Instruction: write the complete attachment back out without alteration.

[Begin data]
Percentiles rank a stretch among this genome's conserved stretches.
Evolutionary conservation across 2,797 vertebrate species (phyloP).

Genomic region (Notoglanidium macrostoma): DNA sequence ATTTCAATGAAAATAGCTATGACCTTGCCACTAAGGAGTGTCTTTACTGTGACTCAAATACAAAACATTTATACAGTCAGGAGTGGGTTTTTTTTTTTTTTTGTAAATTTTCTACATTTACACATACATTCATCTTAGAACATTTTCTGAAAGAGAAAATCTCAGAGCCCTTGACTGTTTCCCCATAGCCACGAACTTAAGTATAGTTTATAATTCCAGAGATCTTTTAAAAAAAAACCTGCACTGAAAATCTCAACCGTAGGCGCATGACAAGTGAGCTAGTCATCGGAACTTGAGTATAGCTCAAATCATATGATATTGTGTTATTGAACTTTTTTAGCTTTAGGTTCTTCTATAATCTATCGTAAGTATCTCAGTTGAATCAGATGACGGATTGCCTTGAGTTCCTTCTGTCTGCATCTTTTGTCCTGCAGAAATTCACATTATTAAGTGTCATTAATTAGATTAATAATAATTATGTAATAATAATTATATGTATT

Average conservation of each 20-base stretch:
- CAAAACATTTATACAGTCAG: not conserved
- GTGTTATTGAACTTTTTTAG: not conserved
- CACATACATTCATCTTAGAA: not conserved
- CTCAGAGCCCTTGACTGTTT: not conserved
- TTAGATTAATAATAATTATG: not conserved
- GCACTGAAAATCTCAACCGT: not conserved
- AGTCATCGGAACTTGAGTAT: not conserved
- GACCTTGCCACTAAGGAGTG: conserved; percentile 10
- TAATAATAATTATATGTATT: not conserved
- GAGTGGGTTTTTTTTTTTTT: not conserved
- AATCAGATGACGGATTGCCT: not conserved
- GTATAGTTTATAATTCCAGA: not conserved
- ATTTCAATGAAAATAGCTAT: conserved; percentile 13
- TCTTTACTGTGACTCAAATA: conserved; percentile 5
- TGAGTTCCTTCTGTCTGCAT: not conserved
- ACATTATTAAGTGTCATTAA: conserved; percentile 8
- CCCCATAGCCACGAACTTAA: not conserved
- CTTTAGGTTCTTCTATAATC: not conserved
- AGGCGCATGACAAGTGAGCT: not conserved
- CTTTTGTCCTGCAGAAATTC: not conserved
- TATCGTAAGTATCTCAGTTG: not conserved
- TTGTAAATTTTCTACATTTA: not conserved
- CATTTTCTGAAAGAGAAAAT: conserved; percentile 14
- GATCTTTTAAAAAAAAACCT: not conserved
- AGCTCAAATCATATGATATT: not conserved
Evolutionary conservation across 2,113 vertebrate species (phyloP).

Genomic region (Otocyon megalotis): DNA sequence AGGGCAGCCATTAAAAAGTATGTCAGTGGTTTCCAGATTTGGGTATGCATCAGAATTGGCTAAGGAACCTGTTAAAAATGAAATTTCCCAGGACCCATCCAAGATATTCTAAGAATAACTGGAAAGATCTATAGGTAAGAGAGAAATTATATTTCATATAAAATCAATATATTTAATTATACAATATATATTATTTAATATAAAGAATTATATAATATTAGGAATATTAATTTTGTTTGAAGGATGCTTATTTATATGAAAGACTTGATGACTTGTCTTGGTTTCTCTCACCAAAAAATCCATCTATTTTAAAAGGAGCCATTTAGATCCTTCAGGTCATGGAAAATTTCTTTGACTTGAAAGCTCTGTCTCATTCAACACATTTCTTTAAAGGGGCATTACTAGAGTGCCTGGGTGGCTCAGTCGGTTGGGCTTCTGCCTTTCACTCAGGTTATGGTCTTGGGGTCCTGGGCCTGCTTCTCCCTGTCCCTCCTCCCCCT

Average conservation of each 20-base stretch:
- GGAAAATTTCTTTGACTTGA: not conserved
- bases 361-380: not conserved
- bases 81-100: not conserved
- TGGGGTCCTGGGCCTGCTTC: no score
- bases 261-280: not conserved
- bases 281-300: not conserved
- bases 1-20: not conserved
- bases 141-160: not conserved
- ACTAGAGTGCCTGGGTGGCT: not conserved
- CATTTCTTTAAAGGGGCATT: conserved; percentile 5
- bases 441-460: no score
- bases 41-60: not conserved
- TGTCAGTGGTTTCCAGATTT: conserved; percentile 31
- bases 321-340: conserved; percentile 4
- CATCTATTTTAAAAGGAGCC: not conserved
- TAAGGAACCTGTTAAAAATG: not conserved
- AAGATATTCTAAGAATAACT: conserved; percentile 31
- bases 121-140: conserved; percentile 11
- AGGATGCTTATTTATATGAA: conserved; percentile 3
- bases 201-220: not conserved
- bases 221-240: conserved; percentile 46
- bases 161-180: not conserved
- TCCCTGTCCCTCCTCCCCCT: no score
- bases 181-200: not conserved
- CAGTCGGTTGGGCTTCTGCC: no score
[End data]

Percentiles rank a stretch among this genome's conserved stretches.
Evolutionary conservation across 2,797 vertebrate species (phyloP).

Genomic region (Notoglanidium macrostoma): DNA sequence ATTTCAATGAAAATAGCTATGACCTTGCCACTAAGGAGTGTCTTTACTGTGACTCAAATACAAAACATTTATACAGTCAGGAGTGGGTTTTTTTTTTTTTTTGTAAATTTTCTACATTTACACATACATTCATCTTAGAACATTTTCTGAAAGAGAAAATCTCAGAGCCCTTGACTGTTTCCCCATAGCCACGAACTTAAGTATAGTTTATAATTCCAGAGATCTTTTAAAAAAAAACCTGCACTGAAAATCTCAACCGTAGGCGCATGACAAGTGAGCTAGTCATCGGAACTTGAGTATAGCTCAAATCATATGATATTGTGTTATTGAACTTTTTTAGCTTTAGGTTCTTCTATAATCTATCGTAAGTATCTCAGTTGAATCAGATGACGGATTGCCTTGAGTTCCTTCTGTCTGCATCTTTTGTCCTGCAGAAATTCACATTATTAAGTGTCATTAATTAGATTAATAATAATTATGTAATAATAATTATATGTATT

Average conservation of each 20-base stretch:
- CAAAACATTTATACAGTCAG: not conserved
- GTGTTATTGAACTTTTTTAG: not conserved
- CACATACATTCATCTTAGAA: not conserved
- CTCAGAGCCCTTGACTGTTT: not conserved
- TTAGATTAATAATAATTATG: not conserved
- GCACTGAAAATCTCAACCGT: not conserved
- AGTCATCGGAACTTGAGTAT: not conserved
- GACCTTGCCACTAAGGAGTG: conserved; percentile 10
- TAATAATAATTATATGTATT: not conserved
- GAGTGGGTTTTTTTTTTTTT: not conserved
- AATCAGATGACGGATTGCCT: not conserved
- GTATAGTTTATAATTCCAGA: not conserved
- ATTTCAATGAAAATAGCTAT: conserved; percentile 13
- TCTTTACTGTGACTCAAATA: conserved; percentile 5
- TGAGTTCCTTCTGTCTGCAT: not conserved
- ACATTATTAAGTGTCATTAA: conserved; percentile 8
- CCCCATAGCCACGAACTTAA: not conserved
- CTTTAGGTTCTTCTATAATC: not conserved
- AGGCGCATGACAAGTGAGCT: not conserved
- CTTTTGTCCTGCAGAAATTC: not conserved
- TATCGTAAGTATCTCAGTTG: not conserved
- TTGTAAATTTTCTACATTTA: not conserved
- CATTTTCTGAAAGAGAAAAT: conserved; percentile 14
- GATCTTTTAAAAAAAAACCT: not conserved
- AGCTCAAATCATATGATATT: not conserved
Evolutionary conservation across 2,113 vertebrate species (phyloP).

Genomic region (Otocyon megalotis): DNA sequence AGGGCAGCCATTAAAAAGTATGTCAGTGGTTTCCAGATTTGGGTATGCATCAGAATTGGCTAAGGAACCTGTTAAAAATGAAATTTCCCAGGACCCATCCAAGATATTCTAAGAATAACTGGAAAGATCTATAGGTAAGAGAGAAATTATATTTCATATAAAATCAATATATTTAATTATACAATATATATTATTTAATATAAAGAATTATATAATATTAGGAATATTAATTTTGTTTGAAGGATGCTTATTTATATGAAAGACTTGATGACTTGTCTTGGTTTCTCTCACCAAAAAATCCATCTATTTTAAAAGGAGCCATTTAGATCCTTCAGGTCATGGAAAATTTCTTTGACTTGAAAGCTCTGTCTCATTCAACACATTTCTTTAAAGGGGCATTACTAGAGTGCCTGGGTGGCTCAGTCGGTTGGGCTTCTGCCTTTCACTCAGGTTATGGTCTTGGGGTCCTGGGCCTGCTTCTCCCTGTCCCTCCTCCCCCT

Average conservation of each 20-base stretch:
- GGAAAATTTCTTTGACTTGA: not conserved
- bases 361-380: not conserved
- bases 81-100: not conserved
- TGGGGTCCTGGGCCTGCTTC: no score
- bases 261-280: not conserved
- bases 281-300: not conserved
- bases 1-20: not conserved
- bases 141-160: not conserved
- ACTAGAGTGCCTGGGTGGCT: not conserved
- CATTTCTTTAAAGGGGCATT: conserved; percentile 5
- bases 441-460: no score
- bases 41-60: not conserved
- TGTCAGTGGTTTCCAGATTT: conserved; percentile 31
- bases 321-340: conserved; percentile 4
- CATCTATTTTAAAAGGAGCC: not conserved
- TAAGGAACCTGTTAAAAATG: not conserved
- AAGATATTCTAAGAATAACT: conserved; percentile 31
- bases 121-140: conserved; percentile 11
- AGGATGCTTATTTATATGAA: conserved; percentile 3
- bases 201-220: not conserved
- bases 221-240: conserved; percentile 46
- bases 161-180: not conserved
- TCCCTGTCCCTCCTCCCCCT: no score
- bases 181-200: not conserved
- CAGTCGGTTGGGCTTCTGCC: no score